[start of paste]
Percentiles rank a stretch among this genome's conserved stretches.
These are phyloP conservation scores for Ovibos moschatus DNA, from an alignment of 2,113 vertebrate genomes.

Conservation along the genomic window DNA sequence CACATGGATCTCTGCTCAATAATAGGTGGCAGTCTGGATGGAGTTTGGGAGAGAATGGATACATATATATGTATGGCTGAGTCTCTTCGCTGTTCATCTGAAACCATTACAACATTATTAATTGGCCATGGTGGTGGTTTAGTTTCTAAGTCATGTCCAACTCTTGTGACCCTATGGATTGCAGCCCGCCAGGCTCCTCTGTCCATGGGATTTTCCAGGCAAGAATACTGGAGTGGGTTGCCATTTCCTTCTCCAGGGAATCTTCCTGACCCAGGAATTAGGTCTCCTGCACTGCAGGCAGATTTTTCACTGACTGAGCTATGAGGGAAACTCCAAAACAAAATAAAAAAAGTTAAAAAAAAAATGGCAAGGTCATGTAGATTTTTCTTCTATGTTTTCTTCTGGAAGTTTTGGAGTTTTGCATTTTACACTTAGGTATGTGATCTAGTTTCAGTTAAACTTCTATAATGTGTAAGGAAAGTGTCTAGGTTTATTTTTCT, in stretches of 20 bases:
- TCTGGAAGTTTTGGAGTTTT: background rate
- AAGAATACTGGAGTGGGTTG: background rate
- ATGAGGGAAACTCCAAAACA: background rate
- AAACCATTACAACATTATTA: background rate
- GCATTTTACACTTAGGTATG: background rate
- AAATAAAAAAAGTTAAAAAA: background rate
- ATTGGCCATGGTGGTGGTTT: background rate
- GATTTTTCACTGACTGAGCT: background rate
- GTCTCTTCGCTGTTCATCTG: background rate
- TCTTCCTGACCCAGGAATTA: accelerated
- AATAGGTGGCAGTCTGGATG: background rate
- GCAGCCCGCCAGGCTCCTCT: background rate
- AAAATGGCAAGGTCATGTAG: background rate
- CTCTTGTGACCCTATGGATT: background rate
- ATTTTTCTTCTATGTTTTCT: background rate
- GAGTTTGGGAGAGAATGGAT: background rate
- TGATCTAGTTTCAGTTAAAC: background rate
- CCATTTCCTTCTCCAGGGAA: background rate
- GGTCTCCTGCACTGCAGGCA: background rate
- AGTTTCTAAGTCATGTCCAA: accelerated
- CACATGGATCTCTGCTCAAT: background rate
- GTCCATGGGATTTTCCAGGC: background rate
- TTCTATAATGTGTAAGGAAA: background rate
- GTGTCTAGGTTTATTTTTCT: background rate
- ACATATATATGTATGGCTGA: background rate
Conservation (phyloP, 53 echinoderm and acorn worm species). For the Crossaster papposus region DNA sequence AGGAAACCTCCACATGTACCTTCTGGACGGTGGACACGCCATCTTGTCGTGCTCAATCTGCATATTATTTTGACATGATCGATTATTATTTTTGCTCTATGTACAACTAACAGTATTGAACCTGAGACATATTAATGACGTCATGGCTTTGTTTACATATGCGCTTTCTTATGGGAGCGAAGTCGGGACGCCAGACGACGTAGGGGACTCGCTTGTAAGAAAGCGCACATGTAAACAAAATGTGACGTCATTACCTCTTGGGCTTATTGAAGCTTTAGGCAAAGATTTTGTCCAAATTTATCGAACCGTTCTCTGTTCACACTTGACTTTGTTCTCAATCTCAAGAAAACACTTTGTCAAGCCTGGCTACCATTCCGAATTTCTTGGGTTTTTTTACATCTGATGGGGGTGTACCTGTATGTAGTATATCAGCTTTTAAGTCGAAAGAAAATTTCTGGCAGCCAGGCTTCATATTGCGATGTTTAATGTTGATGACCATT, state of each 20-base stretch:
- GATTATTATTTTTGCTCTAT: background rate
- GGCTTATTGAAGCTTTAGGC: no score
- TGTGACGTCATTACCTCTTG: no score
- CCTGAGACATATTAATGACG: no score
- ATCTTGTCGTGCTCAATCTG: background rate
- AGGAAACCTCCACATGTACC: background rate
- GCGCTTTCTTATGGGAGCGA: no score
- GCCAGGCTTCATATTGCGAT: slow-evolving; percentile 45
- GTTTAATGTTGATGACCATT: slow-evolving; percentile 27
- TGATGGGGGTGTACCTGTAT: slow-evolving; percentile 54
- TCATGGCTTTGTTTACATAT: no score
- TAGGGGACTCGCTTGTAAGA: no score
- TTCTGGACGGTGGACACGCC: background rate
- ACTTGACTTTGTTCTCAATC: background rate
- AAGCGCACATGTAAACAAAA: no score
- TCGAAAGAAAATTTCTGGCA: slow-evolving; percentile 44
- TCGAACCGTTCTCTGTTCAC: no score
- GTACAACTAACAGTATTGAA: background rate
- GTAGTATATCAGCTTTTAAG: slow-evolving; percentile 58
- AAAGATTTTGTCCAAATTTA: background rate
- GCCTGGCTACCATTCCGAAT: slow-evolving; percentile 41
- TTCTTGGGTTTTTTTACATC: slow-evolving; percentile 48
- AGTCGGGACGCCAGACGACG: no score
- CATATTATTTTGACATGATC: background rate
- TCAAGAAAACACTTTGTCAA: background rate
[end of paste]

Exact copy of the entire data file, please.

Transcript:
Percentiles rank a stretch among this genome's conserved stretches.
These are phyloP conservation scores for Ovibos moschatus DNA, from an alignment of 2,113 vertebrate genomes.

Conservation along the genomic window DNA sequence CACATGGATCTCTGCTCAATAATAGGTGGCAGTCTGGATGGAGTTTGGGAGAGAATGGATACATATATATGTATGGCTGAGTCTCTTCGCTGTTCATCTGAAACCATTACAACATTATTAATTGGCCATGGTGGTGGTTTAGTTTCTAAGTCATGTCCAACTCTTGTGACCCTATGGATTGCAGCCCGCCAGGCTCCTCTGTCCATGGGATTTTCCAGGCAAGAATACTGGAGTGGGTTGCCATTTCCTTCTCCAGGGAATCTTCCTGACCCAGGAATTAGGTCTCCTGCACTGCAGGCAGATTTTTCACTGACTGAGCTATGAGGGAAACTCCAAAACAAAATAAAAAAAGTTAAAAAAAAAATGGCAAGGTCATGTAGATTTTTCTTCTATGTTTTCTTCTGGAAGTTTTGGAGTTTTGCATTTTACACTTAGGTATGTGATCTAGTTTCAGTTAAACTTCTATAATGTGTAAGGAAAGTGTCTAGGTTTATTTTTCT, in stretches of 20 bases:
- TCTGGAAGTTTTGGAGTTTT: background rate
- AAGAATACTGGAGTGGGTTG: background rate
- ATGAGGGAAACTCCAAAACA: background rate
- AAACCATTACAACATTATTA: background rate
- GCATTTTACACTTAGGTATG: background rate
- AAATAAAAAAAGTTAAAAAA: background rate
- ATTGGCCATGGTGGTGGTTT: background rate
- GATTTTTCACTGACTGAGCT: background rate
- GTCTCTTCGCTGTTCATCTG: background rate
- TCTTCCTGACCCAGGAATTA: accelerated
- AATAGGTGGCAGTCTGGATG: background rate
- GCAGCCCGCCAGGCTCCTCT: background rate
- AAAATGGCAAGGTCATGTAG: background rate
- CTCTTGTGACCCTATGGATT: background rate
- ATTTTTCTTCTATGTTTTCT: background rate
- GAGTTTGGGAGAGAATGGAT: background rate
- TGATCTAGTTTCAGTTAAAC: background rate
- CCATTTCCTTCTCCAGGGAA: background rate
- GGTCTCCTGCACTGCAGGCA: background rate
- AGTTTCTAAGTCATGTCCAA: accelerated
- CACATGGATCTCTGCTCAAT: background rate
- GTCCATGGGATTTTCCAGGC: background rate
- TTCTATAATGTGTAAGGAAA: background rate
- GTGTCTAGGTTTATTTTTCT: background rate
- ACATATATATGTATGGCTGA: background rate
Conservation (phyloP, 53 echinoderm and acorn worm species). For the Crossaster papposus region DNA sequence AGGAAACCTCCACATGTACCTTCTGGACGGTGGACACGCCATCTTGTCGTGCTCAATCTGCATATTATTTTGACATGATCGATTATTATTTTTGCTCTATGTACAACTAACAGTATTGAACCTGAGACATATTAATGACGTCATGGCTTTGTTTACATATGCGCTTTCTTATGGGAGCGAAGTCGGGACGCCAGACGACGTAGGGGACTCGCTTGTAAGAAAGCGCACATGTAAACAAAATGTGACGTCATTACCTCTTGGGCTTATTGAAGCTTTAGGCAAAGATTTTGTCCAAATTTATCGAACCGTTCTCTGTTCACACTTGACTTTGTTCTCAATCTCAAGAAAACACTTTGTCAAGCCTGGCTACCATTCCGAATTTCTTGGGTTTTTTTACATCTGATGGGGGTGTACCTGTATGTAGTATATCAGCTTTTAAGTCGAAAGAAAATTTCTGGCAGCCAGGCTTCATATTGCGATGTTTAATGTTGATGACCATT, state of each 20-base stretch:
- GATTATTATTTTTGCTCTAT: background rate
- GGCTTATTGAAGCTTTAGGC: no score
- TGTGACGTCATTACCTCTTG: no score
- CCTGAGACATATTAATGACG: no score
- ATCTTGTCGTGCTCAATCTG: background rate
- AGGAAACCTCCACATGTACC: background rate
- GCGCTTTCTTATGGGAGCGA: no score
- GCCAGGCTTCATATTGCGAT: slow-evolving; percentile 45
- GTTTAATGTTGATGACCATT: slow-evolving; percentile 27
- TGATGGGGGTGTACCTGTAT: slow-evolving; percentile 54
- TCATGGCTTTGTTTACATAT: no score
- TAGGGGACTCGCTTGTAAGA: no score
- TTCTGGACGGTGGACACGCC: background rate
- ACTTGACTTTGTTCTCAATC: background rate
- AAGCGCACATGTAAACAAAA: no score
- TCGAAAGAAAATTTCTGGCA: slow-evolving; percentile 44
- TCGAACCGTTCTCTGTTCAC: no score
- GTACAACTAACAGTATTGAA: background rate
- GTAGTATATCAGCTTTTAAG: slow-evolving; percentile 58
- AAAGATTTTGTCCAAATTTA: background rate
- GCCTGGCTACCATTCCGAAT: slow-evolving; percentile 41
- TTCTTGGGTTTTTTTACATC: slow-evolving; percentile 48
- AGTCGGGACGCCAGACGACG: no score
- CATATTATTTTGACATGATC: background rate
- TCAAGAAAACACTTTGTCAA: background rate